What was the question discussed at the ODAC meeting and what was the outcome?

What the ODAC was focused on was trying to make sense of a complex question. Specifically, Melflufen had been on the United States market as an approved novel agent for heavily pretreated patients who had received 4 or more lines of therapy, and does the OCEAN study in an earlier population support that indication? To most of the reviewers, that was not the case as they felt the study lacked sufficient evidence to support the current indication. Two of the 16 members, however, felt that it did and explained why they did very clearly in the context of a positive primary endpoint and an informed pre-specified subgroup analysis with a strong biological rationale.

It's important to note that OCEAN as a study also had several challenges. The question now is, what do you make sense of these complicated pieces of data? Do they mean this drug doesn't work and is dangerous? I personally did not see that in any of the information presented. Conversely it does have a novel mechanism of action, with clinical benefit shown in several other studies and especially in combination.

A positive thing from this meeting is that I think there was a recognition that one size does not fit all, and that patients need treatment tailored for their specific situation, with a key component being targeted populations. If patients with advanced disease are elderly, never or not recently transplanted, and/or they have had multiple immune-based therapies, how then does the targeted peptide drug conjugate perform? In my experience, and for our center, it has been very favorable, so I do think there's a way forward with the FDA to make sense of this and for us to provide an effective treatment option for our patients accordingly.

What do you think is next for this agent?

A further confirmatory trial is definitely going to be needed, as well as others to better explore the potential of this drug – especially in key subgroups such as those with extra-medullary myeloma. The question in the interim is access for patients, because this drug has value in my opinion with a meaningful role in advanced disease and in older, potentially frail patients. I think the other gorilla in the room is the fact that there is full European Medicine Agency [EMA] approval. To have one major regulatory organization have a different perspective on the same data and a drug approved in Europe and available to European patients, but not available to patients in the United States is challenging.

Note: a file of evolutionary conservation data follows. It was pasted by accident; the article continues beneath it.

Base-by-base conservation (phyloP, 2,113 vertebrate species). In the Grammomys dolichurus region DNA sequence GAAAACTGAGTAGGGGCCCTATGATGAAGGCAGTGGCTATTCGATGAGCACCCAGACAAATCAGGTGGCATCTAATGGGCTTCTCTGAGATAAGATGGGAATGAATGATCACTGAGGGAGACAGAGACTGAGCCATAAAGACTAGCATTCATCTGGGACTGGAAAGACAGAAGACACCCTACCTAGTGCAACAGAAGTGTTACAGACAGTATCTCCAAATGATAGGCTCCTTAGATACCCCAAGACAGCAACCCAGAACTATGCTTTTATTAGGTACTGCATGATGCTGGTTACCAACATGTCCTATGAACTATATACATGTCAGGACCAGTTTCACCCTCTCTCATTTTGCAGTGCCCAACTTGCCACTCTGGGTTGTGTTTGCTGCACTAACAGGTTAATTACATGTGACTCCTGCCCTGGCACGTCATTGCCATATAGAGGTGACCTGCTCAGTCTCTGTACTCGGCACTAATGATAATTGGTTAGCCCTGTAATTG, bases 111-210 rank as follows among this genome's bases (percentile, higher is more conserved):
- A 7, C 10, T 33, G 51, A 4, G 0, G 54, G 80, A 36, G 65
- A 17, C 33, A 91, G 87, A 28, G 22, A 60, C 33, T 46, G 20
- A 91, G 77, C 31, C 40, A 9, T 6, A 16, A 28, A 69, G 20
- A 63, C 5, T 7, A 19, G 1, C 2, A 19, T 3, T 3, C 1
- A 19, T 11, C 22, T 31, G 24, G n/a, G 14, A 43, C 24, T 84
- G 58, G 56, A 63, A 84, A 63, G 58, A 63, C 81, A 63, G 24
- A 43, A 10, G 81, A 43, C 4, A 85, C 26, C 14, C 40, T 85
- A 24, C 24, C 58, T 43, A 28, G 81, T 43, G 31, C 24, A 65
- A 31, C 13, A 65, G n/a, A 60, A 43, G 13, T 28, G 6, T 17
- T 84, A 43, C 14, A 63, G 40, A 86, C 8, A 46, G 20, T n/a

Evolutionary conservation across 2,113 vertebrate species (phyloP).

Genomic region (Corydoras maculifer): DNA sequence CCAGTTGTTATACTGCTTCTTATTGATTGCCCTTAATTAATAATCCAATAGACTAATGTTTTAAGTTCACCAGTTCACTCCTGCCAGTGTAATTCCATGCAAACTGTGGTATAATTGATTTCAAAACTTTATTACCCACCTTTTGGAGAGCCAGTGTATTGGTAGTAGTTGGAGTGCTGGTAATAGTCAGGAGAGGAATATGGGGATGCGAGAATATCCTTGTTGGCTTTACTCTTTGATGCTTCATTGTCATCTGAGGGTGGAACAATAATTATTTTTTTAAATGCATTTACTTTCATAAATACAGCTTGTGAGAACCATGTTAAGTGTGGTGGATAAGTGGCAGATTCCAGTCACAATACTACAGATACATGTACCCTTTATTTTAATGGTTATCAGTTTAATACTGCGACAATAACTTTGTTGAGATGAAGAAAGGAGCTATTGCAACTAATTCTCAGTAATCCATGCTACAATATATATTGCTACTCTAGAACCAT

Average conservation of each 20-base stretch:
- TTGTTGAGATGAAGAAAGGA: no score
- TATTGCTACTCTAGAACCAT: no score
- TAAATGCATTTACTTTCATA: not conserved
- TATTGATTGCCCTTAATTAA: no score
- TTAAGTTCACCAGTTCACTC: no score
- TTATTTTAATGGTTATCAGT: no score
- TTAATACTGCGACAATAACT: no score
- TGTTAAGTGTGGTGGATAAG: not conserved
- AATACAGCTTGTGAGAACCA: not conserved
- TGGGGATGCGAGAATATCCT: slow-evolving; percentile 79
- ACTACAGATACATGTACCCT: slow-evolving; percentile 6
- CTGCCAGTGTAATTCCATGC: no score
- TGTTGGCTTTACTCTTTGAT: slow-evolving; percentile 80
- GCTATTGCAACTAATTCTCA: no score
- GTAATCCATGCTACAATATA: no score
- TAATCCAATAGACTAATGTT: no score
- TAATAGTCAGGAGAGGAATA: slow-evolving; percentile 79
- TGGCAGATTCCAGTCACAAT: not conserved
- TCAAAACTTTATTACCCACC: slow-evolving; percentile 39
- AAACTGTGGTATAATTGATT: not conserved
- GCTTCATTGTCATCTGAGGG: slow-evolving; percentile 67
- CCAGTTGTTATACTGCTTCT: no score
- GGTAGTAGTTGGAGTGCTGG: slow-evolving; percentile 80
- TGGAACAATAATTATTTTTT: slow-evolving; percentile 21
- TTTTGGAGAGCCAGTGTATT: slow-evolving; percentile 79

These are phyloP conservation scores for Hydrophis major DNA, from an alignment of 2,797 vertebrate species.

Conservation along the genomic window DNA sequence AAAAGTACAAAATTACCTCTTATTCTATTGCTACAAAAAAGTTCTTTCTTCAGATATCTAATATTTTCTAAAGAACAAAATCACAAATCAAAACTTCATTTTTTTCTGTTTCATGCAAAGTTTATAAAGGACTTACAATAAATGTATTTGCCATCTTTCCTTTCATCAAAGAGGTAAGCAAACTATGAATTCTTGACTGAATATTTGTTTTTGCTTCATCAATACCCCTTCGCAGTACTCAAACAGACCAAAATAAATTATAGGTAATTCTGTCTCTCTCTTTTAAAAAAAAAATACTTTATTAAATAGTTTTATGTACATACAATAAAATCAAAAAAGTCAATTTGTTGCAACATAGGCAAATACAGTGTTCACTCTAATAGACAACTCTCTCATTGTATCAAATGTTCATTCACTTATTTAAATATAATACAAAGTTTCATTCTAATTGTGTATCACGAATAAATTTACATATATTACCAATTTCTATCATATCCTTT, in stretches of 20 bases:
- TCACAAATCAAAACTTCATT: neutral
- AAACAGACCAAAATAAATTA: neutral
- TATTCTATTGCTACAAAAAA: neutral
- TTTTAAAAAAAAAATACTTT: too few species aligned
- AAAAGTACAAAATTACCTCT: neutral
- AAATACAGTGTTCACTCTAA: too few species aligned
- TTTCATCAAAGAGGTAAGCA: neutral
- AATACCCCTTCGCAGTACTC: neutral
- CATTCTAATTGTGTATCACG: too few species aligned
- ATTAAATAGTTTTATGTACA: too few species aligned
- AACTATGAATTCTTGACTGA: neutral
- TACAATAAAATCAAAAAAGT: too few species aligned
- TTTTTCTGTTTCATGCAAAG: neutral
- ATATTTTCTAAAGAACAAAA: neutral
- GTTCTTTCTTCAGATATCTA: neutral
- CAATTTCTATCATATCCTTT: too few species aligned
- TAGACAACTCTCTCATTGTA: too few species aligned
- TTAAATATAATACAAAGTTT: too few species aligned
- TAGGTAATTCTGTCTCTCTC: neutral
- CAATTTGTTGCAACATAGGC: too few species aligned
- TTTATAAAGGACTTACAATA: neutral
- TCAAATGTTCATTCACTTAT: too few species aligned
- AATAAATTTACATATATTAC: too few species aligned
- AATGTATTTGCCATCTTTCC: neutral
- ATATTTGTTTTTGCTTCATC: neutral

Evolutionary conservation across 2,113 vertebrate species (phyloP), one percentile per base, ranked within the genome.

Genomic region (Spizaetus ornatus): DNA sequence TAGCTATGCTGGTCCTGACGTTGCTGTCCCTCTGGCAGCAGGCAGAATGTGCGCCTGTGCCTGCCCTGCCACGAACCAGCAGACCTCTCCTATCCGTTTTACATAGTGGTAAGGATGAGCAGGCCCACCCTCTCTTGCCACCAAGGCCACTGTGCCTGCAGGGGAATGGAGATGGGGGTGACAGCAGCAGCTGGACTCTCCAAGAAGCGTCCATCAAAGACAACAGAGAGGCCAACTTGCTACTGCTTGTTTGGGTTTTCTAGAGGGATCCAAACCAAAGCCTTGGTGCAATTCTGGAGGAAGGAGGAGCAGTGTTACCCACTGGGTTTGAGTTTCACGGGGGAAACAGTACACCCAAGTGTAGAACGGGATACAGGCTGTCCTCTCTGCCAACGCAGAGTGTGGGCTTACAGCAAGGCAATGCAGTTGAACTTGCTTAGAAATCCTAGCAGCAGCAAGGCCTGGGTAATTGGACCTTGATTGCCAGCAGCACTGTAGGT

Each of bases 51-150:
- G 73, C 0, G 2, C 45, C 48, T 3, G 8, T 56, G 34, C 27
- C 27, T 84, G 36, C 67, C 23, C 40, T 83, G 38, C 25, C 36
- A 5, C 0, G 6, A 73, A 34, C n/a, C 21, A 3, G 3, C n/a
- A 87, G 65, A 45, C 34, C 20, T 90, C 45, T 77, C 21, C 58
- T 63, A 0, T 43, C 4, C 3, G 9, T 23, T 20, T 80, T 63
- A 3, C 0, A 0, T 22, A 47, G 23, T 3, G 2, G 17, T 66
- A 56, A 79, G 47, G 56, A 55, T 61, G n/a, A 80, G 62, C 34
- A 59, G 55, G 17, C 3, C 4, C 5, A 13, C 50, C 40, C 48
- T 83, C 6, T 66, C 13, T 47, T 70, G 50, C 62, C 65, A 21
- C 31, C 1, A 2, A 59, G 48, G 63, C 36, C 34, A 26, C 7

I would suggest we need to understand where middle ground can be found to make sense of these divergent perspectives. This can then result in harmonization and be supported by a confirmatory trial which helps in both jurisdictions. I think the EMA’s approach has been especially constructive, and I am hopeful that the FDA will have the same view going forward.

What research is currently going on in this space that may create a new solution for these patients?

There are several proposals in development for more studies to further confirm the benefit of Melflufen recognizing that as a novel peptide drug conjugate it can synergize in various combinations, and then studying it with multiple other drugs to fulfill its potential is a very logical next step.

What are key clinical takeaways from this ODAC meeting and more generally for mephlan flufenamide?

Melflufen is a drug infused once a month and it's given as an outpatient, making it practical with adverse events that are predominantly hematologic and generally manageable. As a patient, you don't lose your hair, you don't get mouth sores, and your rates of infection are low, all of which are very important, especially in the era of COVID. In the OCEAN study, a quality-of-life analysis supported this favorable profile. In terms of activity, as a peptide drug conjugate it offers a platform for improved efficacy when other backbone agents have exhausted theirs, and an ability to conveniently treat specific populations in this context, including high risk patients. Continued vigilance regarding safety and long-term follow-up remains key, with well-designed future studies developed in close collaboration with investigators and regulatory authorities being a clear way forward.